St. Antony of the Desert
Publisher: TAN Books
Publication Date: March 1, 2010
This is the classic, fascinating and almost fabulous life of St. Antony of the Desert, the first hermit and the Father of Monasticism, all as recorded in the inimitable style of the great Doctor of the Church, St. Athanasius of Alexandria (c.297-373 A.D.).From St. Antony’s life, for example, we learn that there are swarms of devils everywhere, but that they are powerfulness to harm us if we use the Holy Name of Jesus and the sacramentals of the Church to ward them off. We also see how stalwart the Saints were in every crisis of life, how they defended the integrity of the Faith with every fiber of their being and fought heresy unmercifully. There are many, many points of interest in this book: e.g., how in speaking with some pagan Greek philosophers, St. Antony reminded them that their “gods” had been banished by the early Christian missionaries because they were devils, and how, because St. Antony overcame the devil, Our Lord promised to make him “renowned everywhere.” With the life of St. Antony, monasteries began to spring up in the mountains and in the desert because people were drawn to imitate him. St. Antony of the Desert is a beautifully simple, unsophisticated biography which is nonetheless replete with interesting stories that are so charmingly unique that they could only be true. Written with a charisma and dignity that are hard to explain, this warn and wonderful book will touch the heart of every reader.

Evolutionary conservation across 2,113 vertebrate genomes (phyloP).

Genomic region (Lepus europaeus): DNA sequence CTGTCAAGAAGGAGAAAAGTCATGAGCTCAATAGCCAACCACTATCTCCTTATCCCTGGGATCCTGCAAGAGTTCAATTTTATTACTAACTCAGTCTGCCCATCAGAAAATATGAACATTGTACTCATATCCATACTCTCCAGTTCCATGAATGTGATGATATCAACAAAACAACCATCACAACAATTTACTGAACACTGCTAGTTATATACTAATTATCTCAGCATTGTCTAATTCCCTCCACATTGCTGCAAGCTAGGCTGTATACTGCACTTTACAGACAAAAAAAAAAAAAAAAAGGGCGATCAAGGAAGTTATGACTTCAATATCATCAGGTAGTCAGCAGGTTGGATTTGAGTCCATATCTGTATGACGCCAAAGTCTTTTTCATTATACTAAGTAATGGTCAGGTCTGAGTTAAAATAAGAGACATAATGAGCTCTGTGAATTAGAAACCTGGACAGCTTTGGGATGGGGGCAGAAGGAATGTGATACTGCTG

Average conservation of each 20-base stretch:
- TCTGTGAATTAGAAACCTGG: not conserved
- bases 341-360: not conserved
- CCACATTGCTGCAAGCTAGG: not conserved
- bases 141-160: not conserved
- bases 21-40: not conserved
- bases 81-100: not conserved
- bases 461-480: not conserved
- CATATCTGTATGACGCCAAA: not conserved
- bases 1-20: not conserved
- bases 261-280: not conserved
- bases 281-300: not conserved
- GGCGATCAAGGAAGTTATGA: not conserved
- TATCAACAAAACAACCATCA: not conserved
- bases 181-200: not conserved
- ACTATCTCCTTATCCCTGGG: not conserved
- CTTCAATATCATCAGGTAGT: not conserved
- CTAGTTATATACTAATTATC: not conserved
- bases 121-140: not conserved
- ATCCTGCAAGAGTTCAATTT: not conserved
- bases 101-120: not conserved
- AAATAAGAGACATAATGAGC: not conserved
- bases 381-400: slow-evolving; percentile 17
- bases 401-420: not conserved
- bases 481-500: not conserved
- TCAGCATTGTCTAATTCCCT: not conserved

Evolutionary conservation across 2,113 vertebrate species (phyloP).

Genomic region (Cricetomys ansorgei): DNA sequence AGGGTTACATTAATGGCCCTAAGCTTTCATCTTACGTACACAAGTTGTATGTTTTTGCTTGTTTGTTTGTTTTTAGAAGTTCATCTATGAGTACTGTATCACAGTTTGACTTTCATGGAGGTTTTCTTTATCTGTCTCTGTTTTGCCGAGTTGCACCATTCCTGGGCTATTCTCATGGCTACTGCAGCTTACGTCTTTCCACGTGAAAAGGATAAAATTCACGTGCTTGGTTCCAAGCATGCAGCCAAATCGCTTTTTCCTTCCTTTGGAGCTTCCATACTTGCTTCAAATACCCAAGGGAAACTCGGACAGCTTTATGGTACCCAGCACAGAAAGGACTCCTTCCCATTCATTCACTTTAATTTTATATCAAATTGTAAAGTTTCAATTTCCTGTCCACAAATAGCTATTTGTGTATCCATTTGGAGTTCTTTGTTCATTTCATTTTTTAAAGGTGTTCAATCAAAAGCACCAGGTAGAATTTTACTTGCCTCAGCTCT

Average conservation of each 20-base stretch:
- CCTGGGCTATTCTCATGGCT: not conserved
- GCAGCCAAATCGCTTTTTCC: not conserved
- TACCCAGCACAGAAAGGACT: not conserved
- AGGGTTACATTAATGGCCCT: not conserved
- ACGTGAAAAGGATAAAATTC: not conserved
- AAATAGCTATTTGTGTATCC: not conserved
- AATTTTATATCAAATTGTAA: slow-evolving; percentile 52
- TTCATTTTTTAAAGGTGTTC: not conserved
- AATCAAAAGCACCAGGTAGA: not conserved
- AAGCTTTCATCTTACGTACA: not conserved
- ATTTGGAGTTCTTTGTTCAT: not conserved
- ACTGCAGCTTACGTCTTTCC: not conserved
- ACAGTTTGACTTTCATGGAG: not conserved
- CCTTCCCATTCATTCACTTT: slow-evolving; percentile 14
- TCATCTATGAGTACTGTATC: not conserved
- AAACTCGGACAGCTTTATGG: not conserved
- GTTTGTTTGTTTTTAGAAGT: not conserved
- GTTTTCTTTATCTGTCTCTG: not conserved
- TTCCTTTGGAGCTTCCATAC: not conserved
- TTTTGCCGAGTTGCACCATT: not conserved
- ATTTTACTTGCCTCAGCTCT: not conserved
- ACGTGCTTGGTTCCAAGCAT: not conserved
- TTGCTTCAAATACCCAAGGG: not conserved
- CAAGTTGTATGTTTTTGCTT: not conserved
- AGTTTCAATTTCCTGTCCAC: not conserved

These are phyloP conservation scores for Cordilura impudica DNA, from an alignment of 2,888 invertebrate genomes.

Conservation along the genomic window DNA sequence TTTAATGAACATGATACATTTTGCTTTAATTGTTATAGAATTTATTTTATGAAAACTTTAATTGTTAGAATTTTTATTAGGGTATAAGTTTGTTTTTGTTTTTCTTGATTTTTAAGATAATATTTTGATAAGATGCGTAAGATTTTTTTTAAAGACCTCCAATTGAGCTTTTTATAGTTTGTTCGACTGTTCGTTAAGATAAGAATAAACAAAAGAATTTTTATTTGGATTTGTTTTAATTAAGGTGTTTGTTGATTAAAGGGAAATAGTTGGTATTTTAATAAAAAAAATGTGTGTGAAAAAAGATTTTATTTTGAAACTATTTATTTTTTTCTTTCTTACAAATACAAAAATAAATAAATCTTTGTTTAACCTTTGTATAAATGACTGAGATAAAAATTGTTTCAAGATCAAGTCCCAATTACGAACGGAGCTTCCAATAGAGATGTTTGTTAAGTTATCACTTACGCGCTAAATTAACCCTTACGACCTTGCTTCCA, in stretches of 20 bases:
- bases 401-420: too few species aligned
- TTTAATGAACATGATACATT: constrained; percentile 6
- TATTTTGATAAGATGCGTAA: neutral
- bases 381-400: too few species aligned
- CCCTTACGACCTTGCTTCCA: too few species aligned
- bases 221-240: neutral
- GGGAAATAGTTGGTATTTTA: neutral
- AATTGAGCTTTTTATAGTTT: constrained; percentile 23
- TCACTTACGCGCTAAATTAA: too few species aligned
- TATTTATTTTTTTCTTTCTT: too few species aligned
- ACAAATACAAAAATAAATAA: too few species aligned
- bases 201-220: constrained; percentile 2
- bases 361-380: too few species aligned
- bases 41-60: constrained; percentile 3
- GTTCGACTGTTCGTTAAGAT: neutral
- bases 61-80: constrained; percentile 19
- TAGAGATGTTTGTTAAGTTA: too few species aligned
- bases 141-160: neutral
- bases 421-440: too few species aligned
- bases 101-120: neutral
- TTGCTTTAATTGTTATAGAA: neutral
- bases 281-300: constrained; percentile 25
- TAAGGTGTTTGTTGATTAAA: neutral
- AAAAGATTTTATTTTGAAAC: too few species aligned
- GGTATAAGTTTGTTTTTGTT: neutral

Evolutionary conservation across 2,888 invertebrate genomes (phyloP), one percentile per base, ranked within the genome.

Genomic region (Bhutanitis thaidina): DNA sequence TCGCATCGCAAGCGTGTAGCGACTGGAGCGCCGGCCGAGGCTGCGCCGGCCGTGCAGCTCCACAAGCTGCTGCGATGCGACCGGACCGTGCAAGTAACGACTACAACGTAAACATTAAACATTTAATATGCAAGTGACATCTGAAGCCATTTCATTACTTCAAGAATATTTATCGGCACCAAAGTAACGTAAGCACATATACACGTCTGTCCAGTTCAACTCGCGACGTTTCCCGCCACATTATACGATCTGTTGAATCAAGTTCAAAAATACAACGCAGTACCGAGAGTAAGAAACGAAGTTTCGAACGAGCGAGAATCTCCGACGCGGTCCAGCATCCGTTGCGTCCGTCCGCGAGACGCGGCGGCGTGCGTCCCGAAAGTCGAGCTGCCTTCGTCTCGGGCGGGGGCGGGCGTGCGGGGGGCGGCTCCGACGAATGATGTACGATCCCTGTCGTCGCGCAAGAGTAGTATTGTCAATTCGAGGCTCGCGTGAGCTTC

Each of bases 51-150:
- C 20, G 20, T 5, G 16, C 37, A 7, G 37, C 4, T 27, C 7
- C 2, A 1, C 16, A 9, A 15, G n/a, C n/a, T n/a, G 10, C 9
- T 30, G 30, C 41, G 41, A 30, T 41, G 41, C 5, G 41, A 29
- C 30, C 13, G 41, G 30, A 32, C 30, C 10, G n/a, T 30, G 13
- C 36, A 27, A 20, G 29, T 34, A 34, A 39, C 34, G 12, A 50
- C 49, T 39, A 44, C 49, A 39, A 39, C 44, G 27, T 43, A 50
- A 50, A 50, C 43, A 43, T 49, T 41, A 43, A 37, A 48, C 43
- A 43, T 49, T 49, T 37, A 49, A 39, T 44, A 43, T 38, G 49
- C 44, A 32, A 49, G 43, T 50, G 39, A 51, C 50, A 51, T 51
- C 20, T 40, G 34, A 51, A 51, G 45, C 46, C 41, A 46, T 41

"When enjoyments of the body are weak, then is the power of the soul strong."
"He practiced a high and more intense ascetism; he fasted constantly; his clothing was hair within and skin without, and this he kept until his death. He never bathed his body in water for cleanliness, nor even washed his feet, nor would he consent to put them in water at all without necessity. Neither was he ever seen undressed, not till he died and was buried did any ever see the body of Antony uncovered."